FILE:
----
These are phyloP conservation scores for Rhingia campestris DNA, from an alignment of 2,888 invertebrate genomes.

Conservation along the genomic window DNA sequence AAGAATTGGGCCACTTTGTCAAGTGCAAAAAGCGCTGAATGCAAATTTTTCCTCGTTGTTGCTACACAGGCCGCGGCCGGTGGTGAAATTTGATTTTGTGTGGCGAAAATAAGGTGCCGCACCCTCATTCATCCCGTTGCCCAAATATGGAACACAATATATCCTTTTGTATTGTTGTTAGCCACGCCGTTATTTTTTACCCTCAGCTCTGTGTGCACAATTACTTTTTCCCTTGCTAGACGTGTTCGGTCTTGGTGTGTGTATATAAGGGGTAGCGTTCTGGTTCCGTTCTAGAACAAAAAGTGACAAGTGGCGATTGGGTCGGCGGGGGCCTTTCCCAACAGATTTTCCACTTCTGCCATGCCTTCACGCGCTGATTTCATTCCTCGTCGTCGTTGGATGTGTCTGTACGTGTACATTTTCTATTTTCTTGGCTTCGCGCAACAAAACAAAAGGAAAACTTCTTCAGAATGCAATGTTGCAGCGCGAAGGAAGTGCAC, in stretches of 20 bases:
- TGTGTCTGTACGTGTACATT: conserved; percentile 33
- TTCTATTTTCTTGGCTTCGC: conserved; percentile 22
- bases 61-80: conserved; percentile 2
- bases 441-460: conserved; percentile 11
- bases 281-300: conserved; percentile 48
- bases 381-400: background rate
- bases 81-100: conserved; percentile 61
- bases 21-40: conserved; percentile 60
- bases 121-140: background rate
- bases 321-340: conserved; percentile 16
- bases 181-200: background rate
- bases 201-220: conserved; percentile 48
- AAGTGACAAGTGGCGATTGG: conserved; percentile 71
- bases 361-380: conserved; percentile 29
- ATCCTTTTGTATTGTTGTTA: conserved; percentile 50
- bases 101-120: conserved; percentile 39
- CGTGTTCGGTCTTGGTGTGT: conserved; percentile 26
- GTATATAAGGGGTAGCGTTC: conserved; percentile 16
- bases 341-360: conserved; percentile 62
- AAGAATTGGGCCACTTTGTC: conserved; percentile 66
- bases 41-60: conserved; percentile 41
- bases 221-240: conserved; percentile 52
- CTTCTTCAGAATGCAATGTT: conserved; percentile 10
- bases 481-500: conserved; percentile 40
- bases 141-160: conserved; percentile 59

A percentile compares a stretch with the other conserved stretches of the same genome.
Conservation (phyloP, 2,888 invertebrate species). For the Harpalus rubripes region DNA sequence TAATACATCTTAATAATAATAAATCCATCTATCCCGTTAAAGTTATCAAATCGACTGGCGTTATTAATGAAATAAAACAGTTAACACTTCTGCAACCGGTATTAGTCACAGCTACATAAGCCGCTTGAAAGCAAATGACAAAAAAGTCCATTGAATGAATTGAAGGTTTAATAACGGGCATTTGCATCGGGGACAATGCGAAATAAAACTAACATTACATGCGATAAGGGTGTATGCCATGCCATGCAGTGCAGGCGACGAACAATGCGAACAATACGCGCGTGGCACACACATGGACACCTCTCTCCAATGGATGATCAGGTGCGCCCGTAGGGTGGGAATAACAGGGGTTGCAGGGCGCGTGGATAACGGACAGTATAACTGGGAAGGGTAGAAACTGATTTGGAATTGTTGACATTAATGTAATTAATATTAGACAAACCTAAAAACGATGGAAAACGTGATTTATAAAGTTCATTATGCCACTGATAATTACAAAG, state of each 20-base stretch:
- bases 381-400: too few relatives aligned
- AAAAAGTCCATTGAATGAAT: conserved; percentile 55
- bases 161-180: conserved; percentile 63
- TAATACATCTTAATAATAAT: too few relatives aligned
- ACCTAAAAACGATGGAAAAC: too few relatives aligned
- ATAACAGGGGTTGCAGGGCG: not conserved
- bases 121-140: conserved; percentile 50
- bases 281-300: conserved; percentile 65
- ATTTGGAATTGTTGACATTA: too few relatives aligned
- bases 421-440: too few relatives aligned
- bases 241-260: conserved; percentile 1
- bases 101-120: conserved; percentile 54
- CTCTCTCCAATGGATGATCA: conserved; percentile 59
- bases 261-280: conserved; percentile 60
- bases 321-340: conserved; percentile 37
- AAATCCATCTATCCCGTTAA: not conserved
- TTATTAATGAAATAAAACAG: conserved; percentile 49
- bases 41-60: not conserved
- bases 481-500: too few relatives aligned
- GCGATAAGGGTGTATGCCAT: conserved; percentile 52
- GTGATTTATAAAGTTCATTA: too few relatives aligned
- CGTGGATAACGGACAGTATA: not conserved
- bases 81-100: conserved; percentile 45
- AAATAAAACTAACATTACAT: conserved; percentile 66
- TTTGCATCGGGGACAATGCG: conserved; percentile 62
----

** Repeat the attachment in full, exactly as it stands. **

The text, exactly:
These are phyloP conservation scores for Rhingia campestris DNA, from an alignment of 2,888 invertebrate genomes.

Conservation along the genomic window DNA sequence AAGAATTGGGCCACTTTGTCAAGTGCAAAAAGCGCTGAATGCAAATTTTTCCTCGTTGTTGCTACACAGGCCGCGGCCGGTGGTGAAATTTGATTTTGTGTGGCGAAAATAAGGTGCCGCACCCTCATTCATCCCGTTGCCCAAATATGGAACACAATATATCCTTTTGTATTGTTGTTAGCCACGCCGTTATTTTTTACCCTCAGCTCTGTGTGCACAATTACTTTTTCCCTTGCTAGACGTGTTCGGTCTTGGTGTGTGTATATAAGGGGTAGCGTTCTGGTTCCGTTCTAGAACAAAAAGTGACAAGTGGCGATTGGGTCGGCGGGGGCCTTTCCCAACAGATTTTCCACTTCTGCCATGCCTTCACGCGCTGATTTCATTCCTCGTCGTCGTTGGATGTGTCTGTACGTGTACATTTTCTATTTTCTTGGCTTCGCGCAACAAAACAAAAGGAAAACTTCTTCAGAATGCAATGTTGCAGCGCGAAGGAAGTGCAC, in stretches of 20 bases:
- TGTGTCTGTACGTGTACATT: conserved; percentile 33
- TTCTATTTTCTTGGCTTCGC: conserved; percentile 22
- bases 61-80: conserved; percentile 2
- bases 441-460: conserved; percentile 11
- bases 281-300: conserved; percentile 48
- bases 381-400: background rate
- bases 81-100: conserved; percentile 61
- bases 21-40: conserved; percentile 60
- bases 121-140: background rate
- bases 321-340: conserved; percentile 16
- bases 181-200: background rate
- bases 201-220: conserved; percentile 48
- AAGTGACAAGTGGCGATTGG: conserved; percentile 71
- bases 361-380: conserved; percentile 29
- ATCCTTTTGTATTGTTGTTA: conserved; percentile 50
- bases 101-120: conserved; percentile 39
- CGTGTTCGGTCTTGGTGTGT: conserved; percentile 26
- GTATATAAGGGGTAGCGTTC: conserved; percentile 16
- bases 341-360: conserved; percentile 62
- AAGAATTGGGCCACTTTGTC: conserved; percentile 66
- bases 41-60: conserved; percentile 41
- bases 221-240: conserved; percentile 52
- CTTCTTCAGAATGCAATGTT: conserved; percentile 10
- bases 481-500: conserved; percentile 40
- bases 141-160: conserved; percentile 59

A percentile compares a stretch with the other conserved stretches of the same genome.
Conservation (phyloP, 2,888 invertebrate species). For the Harpalus rubripes region DNA sequence TAATACATCTTAATAATAATAAATCCATCTATCCCGTTAAAGTTATCAAATCGACTGGCGTTATTAATGAAATAAAACAGTTAACACTTCTGCAACCGGTATTAGTCACAGCTACATAAGCCGCTTGAAAGCAAATGACAAAAAAGTCCATTGAATGAATTGAAGGTTTAATAACGGGCATTTGCATCGGGGACAATGCGAAATAAAACTAACATTACATGCGATAAGGGTGTATGCCATGCCATGCAGTGCAGGCGACGAACAATGCGAACAATACGCGCGTGGCACACACATGGACACCTCTCTCCAATGGATGATCAGGTGCGCCCGTAGGGTGGGAATAACAGGGGTTGCAGGGCGCGTGGATAACGGACAGTATAACTGGGAAGGGTAGAAACTGATTTGGAATTGTTGACATTAATGTAATTAATATTAGACAAACCTAAAAACGATGGAAAACGTGATTTATAAAGTTCATTATGCCACTGATAATTACAAAG, state of each 20-base stretch:
- bases 381-400: too few relatives aligned
- AAAAAGTCCATTGAATGAAT: conserved; percentile 55
- bases 161-180: conserved; percentile 63
- TAATACATCTTAATAATAAT: too few relatives aligned
- ACCTAAAAACGATGGAAAAC: too few relatives aligned
- ATAACAGGGGTTGCAGGGCG: not conserved
- bases 121-140: conserved; percentile 50
- bases 281-300: conserved; percentile 65
- ATTTGGAATTGTTGACATTA: too few relatives aligned
- bases 421-440: too few relatives aligned
- bases 241-260: conserved; percentile 1
- bases 101-120: conserved; percentile 54
- CTCTCTCCAATGGATGATCA: conserved; percentile 59
- bases 261-280: conserved; percentile 60
- bases 321-340: conserved; percentile 37
- AAATCCATCTATCCCGTTAA: not conserved
- TTATTAATGAAATAAAACAG: conserved; percentile 49
- bases 41-60: not conserved
- bases 481-500: too few relatives aligned
- GCGATAAGGGTGTATGCCAT: conserved; percentile 52
- GTGATTTATAAAGTTCATTA: too few relatives aligned
- CGTGGATAACGGACAGTATA: not conserved
- bases 81-100: conserved; percentile 45
- AAATAAAACTAACATTACAT: conserved; percentile 66
- TTTGCATCGGGGACAATGCG: conserved; percentile 62